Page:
In the corrections he made in August, Tasó declared a total amount of 8.35 million HUF (26,600 euros) of state subsidies given to him after his lands by the Agricultural and Rural Development Agency (MVH). Besides, Tasó amended ten of his wealth declarations by listing two properties he previously omitted from the documents. He bought these back in 2002, but did not declare them between 2006 and 2014.
Tasó also corrected his latest declaration from January 2016, in which we found no major mistakes. In this case, the politician corrected the amount of a state subsidy, after realizing he got 150,000 HUF (around 500 euro) less than he had previously declared.
On the other hand, he chose not to correct his shares in the case of a 12-hectares size forest and land of 2-hectares . For years these were listed as only his partialproperty , yet according to public land registry data, he was the sole owner. Previously, Tasó claimed that marital law implies his wife to be the 50 percent owner of these properties. The law indeed makes it possible for married couples to own properties that way but it is unclear how these kinds of properties have to be listed in wealth declarations. The two assets are by now fully owned by Tasó’s wife.
Direkt36 asked Tasó why he decided to correct his wealth declarations after his initial reactions in the summer, when he had denied making any mistakes. We also asked his opinion about the closure of the harassment investigation that he had initiated. In his reply, Tasó again called the questions “provocative” but did not answer them. He only repeated that “those who ordered and executed the synchronized and organized provocation are tracked, I have made legal steps against them, and I will inform the public about the outcome of these procedures.”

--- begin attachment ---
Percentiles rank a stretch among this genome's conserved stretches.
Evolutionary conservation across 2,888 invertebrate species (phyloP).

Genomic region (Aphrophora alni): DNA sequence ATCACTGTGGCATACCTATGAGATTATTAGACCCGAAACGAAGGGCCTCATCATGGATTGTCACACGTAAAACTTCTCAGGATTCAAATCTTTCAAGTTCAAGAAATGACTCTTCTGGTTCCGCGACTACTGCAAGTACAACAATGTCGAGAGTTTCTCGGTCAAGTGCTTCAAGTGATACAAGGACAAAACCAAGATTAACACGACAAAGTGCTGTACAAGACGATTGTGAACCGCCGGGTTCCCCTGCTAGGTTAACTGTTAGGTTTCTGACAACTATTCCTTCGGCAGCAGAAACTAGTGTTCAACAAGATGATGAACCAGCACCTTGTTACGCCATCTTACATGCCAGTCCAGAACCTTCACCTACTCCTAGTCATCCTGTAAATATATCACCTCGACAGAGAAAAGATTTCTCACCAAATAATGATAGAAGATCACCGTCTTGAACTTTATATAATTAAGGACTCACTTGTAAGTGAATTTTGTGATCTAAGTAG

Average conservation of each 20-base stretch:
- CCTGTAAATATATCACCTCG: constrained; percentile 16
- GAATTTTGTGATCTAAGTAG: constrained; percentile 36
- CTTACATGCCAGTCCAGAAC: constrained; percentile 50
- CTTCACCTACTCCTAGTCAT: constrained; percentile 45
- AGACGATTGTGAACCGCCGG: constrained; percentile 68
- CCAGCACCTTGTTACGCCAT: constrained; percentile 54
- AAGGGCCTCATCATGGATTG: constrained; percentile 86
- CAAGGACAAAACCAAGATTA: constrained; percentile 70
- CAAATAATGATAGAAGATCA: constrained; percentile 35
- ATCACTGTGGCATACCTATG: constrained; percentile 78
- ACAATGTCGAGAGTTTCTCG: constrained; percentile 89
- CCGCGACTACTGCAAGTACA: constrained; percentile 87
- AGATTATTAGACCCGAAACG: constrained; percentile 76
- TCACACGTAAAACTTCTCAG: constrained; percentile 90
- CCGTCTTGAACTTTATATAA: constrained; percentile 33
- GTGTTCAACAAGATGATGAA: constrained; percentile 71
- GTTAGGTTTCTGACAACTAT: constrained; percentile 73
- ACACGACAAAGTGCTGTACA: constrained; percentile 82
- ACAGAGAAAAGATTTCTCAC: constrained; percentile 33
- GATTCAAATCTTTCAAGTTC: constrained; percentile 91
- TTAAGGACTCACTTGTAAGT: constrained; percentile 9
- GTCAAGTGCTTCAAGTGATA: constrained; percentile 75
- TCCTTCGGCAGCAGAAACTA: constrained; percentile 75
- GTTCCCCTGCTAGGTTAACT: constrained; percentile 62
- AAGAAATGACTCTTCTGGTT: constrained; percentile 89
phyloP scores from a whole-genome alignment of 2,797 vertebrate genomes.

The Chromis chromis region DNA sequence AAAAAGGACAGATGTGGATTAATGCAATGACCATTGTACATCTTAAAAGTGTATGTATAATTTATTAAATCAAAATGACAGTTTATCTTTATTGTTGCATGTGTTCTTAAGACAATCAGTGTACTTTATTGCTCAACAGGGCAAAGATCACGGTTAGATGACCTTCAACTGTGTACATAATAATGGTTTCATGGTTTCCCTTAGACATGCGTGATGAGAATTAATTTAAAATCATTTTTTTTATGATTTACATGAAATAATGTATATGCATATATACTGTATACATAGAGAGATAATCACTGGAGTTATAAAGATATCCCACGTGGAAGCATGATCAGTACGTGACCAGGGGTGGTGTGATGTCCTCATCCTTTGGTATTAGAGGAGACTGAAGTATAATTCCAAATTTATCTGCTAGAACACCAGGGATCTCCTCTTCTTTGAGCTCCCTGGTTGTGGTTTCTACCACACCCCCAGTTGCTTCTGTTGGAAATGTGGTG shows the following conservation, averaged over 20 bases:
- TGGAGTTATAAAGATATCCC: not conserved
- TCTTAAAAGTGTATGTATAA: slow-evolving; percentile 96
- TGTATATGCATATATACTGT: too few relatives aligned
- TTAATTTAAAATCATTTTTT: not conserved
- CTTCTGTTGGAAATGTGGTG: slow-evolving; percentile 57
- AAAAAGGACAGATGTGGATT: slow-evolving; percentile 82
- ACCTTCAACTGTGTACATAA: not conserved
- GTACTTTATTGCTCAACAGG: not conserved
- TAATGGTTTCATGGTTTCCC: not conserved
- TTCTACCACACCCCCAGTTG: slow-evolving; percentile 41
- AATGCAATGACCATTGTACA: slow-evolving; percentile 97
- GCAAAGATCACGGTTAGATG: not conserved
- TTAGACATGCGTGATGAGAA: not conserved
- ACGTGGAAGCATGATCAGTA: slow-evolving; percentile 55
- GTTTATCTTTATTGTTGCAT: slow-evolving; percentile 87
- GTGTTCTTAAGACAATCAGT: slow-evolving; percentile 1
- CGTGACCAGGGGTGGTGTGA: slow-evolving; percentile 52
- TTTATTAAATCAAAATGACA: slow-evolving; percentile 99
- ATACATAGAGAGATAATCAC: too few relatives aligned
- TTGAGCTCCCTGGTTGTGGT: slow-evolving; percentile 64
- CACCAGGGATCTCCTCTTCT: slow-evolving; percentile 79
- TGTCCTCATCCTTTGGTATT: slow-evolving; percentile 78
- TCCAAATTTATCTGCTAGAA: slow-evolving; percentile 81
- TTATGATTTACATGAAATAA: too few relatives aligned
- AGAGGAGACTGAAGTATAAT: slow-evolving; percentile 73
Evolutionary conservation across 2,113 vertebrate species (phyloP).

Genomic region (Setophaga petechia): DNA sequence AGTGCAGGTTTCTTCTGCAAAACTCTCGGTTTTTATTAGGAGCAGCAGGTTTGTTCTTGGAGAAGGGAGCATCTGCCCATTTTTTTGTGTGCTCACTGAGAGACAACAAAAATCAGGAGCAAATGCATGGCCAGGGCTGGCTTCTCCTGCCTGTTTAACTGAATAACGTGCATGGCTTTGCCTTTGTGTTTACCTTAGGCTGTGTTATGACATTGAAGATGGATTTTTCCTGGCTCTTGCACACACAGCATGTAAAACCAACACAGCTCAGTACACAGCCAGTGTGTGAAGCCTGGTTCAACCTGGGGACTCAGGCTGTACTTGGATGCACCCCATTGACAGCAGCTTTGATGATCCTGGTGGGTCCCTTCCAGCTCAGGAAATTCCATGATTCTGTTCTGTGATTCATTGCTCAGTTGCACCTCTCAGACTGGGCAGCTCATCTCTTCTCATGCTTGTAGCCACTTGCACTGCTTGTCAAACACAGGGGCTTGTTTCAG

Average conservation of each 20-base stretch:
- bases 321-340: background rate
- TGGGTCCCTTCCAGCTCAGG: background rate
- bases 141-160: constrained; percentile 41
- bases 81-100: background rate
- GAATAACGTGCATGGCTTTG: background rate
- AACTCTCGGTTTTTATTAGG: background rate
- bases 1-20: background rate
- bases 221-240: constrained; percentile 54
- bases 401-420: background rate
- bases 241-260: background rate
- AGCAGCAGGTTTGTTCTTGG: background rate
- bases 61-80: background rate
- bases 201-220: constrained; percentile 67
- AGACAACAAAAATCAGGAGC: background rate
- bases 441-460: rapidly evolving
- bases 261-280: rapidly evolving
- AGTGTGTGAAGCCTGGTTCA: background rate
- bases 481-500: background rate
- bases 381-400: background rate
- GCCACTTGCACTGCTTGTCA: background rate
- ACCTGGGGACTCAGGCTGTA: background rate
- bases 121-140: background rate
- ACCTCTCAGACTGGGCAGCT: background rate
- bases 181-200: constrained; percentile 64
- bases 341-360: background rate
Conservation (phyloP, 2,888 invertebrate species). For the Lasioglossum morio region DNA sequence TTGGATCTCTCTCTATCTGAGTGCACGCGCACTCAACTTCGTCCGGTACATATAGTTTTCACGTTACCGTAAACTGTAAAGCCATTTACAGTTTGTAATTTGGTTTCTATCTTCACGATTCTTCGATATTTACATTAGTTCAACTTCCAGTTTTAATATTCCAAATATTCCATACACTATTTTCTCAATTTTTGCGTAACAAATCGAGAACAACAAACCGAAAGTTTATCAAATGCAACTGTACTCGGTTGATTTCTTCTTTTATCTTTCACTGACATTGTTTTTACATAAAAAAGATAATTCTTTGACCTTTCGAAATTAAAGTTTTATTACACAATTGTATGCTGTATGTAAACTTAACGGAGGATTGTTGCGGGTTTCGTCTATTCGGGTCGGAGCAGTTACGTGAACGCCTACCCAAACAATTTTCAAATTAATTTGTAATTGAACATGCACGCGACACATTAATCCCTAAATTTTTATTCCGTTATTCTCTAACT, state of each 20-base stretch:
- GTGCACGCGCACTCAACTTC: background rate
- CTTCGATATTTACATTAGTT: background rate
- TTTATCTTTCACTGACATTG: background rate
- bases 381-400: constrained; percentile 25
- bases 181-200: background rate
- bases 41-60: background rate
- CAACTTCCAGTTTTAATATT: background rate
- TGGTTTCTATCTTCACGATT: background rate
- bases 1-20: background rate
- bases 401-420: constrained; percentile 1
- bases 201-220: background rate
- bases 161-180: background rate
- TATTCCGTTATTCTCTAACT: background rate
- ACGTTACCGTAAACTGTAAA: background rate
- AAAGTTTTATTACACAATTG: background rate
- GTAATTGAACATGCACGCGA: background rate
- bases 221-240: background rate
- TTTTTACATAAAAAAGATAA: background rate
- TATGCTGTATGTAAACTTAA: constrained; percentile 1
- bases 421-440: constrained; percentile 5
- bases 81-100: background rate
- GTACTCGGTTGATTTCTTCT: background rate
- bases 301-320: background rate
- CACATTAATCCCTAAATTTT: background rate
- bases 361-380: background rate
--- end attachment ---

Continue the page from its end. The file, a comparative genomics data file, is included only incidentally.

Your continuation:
Besides Tasó, there were 16 politicians who omitted certain amounts of state agricultural subsidies. Some of them disputed whether they were obliged to declare these subsidies, mostly given by the Agricultural and Rural Development Agency (MVH), at all. Others apologized for the mistakes and promised to correct their wealth declarations.
Ten MPs indeed corrected their declarations, some of them decided to amend their declarations from years before. In total, they declared 27 million HUF (some 86,000 euros), which had previously been hidden. Those who corrected their declarations are Zsolt Szabó (Fidesz), Tamás Sós (MSZP, not an MP any more), László Földi (KDNP), László Tasó (Fidesz), István Nagy (Fidesz), János Volner (Jobbik), Balázs Győrffy (Fidesz), Erik Bánki (Fidesz), Zoltán Magyar (Jobbik). Imre Pesti of Fidesz also decided to correct his declaration: in August he added a usufruct right he had on a family house in Budapest, which he had not declared previously.